It's a cautionary tale for those women deliberately leaving family formation until their 30s. Jeske herself married in her 20s, but left childbearing quite late and then found out her husband was homosexual.
So she found herself having to start over. What problems has that involved? Well, she definitely wants kids:
I always thought I would have kids. My husband and I planned to eventually start a family, but at the age of 36 I discovered my husband was a closeted homosexual. My marriage immediately ended and I entered the dating pool past my prime reproductive years. I knew it would eventually take time to have a healthy relationship again, and I definitely felt like my biological clock wasn't just ticking but banging loudly like Quasimodo's bells throughout my entire body.
The men she has met whilst dating fall into four categories:
in my age range I tend to find hook-up artists who never want to settle down, men messed up from a break-up or divorce, extremely socially awkward men with no dating experience and the men I refer to as wife shoppers.
The "wife shoppers" are men who want to start a family:
A wife shopper is usually the following:
•Never Married - No children
•At the peak of their professional career
•About to buy property or has just bought property
Wife shoppers are men searching for the future mother of their children.
So why can't she get together with a "wife shopper"? First, these men understandably are looking for a woman who is likely to be fertile:
They make no bones about wanting to start a family, and many won't consider women over the age of 35. Women do lose reproductive capacity after 35, and in health terms pregnancies in older mothers are deemed higher risk.
...One of the habits I have noticed is something I call baby momma math. My date will look at me, ask me my age again, and then I watch them adding up how long we would have to date before trying to start a family, and they aren't exactly subtle about it.
Second, she finds the "wife shopper" men bluntly methodical:
Maybe it's something about the personality traits of any man who waits until they are at the peak of their career before getting married and having kids. In their mind they have a checklist and once they have done everything else they want to accomplish in life they move on to starting a family.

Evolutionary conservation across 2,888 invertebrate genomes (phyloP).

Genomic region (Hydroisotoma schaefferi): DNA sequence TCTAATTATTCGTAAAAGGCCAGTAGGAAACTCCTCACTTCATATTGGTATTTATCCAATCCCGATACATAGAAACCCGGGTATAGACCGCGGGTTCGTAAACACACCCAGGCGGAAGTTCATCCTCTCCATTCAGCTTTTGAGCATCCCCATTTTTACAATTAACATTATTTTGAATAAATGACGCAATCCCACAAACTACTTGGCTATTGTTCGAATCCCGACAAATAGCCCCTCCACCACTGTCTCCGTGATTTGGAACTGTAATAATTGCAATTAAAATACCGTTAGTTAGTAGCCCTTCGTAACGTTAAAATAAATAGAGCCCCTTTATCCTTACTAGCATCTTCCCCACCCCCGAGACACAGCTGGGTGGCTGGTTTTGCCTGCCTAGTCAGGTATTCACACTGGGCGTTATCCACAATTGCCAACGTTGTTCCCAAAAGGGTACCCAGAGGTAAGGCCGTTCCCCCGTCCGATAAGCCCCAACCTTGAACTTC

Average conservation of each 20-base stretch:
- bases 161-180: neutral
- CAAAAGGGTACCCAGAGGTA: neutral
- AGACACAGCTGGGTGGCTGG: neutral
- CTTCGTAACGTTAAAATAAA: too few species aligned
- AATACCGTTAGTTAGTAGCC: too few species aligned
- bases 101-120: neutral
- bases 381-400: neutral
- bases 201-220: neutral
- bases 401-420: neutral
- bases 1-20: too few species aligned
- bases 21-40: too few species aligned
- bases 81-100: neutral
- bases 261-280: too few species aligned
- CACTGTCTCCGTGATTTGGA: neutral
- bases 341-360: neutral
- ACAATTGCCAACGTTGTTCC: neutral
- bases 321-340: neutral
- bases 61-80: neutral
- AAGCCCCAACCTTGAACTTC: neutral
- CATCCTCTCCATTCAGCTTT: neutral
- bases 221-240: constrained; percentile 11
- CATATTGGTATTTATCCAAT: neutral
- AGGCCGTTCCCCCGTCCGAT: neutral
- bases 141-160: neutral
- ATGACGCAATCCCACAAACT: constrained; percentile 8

Third, she is worried (and understandably so) about rushing into a relationship in order to have children, without having time to make sure of a firm connection with the man:
Having my marriage end the way it did has given me major trust issues to begin with, so the idea of running down the aisle with a man hell-bent on becoming a father is terrifying. Divorce is hell on earth and the thought of having another divorce -- only the second time with children -- is especially nightmarish. Rushing into a situation in order to have children with a partner I barely know seems like a recipe for another divorce.
Keeping a healthy marriage together, especially one with children, is extremely difficult. The union between the two adult partners should be the most important thing -- communication, lifestyles, goals, and temperaments must work in harmony before the added stress and pressures of children are added to the mix.
Juliet Jeske complained about the last column I wrote on her (she identifies strongly as a liberal), seeing it as a personal attack. It wasn't meant as such and nor is this one. I think she has clearly and intelligently identified some of the difficulties of family formation for a woman of her age. It helps to confirm for me the wisdom of bringing back marriage and motherhood where it belongs - in a woman's 20s.